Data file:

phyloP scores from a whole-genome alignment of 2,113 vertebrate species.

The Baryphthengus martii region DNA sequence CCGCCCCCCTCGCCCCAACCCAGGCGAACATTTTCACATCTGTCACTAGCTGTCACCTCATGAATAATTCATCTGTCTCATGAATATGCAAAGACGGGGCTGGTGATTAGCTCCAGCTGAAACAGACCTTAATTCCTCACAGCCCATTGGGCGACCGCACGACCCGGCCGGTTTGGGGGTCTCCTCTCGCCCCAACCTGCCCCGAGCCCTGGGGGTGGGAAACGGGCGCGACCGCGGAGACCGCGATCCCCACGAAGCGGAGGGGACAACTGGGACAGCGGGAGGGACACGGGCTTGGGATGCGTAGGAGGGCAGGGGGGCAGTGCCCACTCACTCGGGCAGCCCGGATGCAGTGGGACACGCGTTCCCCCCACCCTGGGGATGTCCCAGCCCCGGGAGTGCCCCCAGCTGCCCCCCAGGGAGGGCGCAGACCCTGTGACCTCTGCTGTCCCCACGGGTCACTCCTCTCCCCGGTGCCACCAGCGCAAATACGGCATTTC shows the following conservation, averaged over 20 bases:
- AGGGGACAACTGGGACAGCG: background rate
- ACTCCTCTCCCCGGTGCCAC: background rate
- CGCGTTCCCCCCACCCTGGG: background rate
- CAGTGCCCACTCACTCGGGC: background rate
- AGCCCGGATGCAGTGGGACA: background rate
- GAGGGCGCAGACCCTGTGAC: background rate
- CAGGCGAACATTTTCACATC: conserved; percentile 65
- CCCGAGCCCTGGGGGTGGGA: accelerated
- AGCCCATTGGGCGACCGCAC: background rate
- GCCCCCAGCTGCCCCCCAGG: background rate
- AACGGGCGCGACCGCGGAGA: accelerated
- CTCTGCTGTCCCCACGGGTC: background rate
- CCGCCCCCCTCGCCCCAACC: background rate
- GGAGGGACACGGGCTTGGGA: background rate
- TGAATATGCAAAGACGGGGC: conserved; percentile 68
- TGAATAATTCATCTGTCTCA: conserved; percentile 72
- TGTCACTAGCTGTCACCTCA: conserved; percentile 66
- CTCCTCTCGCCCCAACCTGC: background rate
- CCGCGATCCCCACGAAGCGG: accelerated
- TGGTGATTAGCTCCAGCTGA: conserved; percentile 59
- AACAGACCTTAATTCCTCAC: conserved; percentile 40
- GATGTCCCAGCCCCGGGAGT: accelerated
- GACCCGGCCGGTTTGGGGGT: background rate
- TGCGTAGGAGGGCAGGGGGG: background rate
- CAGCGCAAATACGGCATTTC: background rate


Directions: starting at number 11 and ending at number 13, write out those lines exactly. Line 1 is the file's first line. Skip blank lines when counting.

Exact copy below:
- AGCCCATTGGGCGACCGCAC: background rate
- GCCCCCAGCTGCCCCCCAGG: background rate
- AACGGGCGCGACCGCGGAGA: accelerated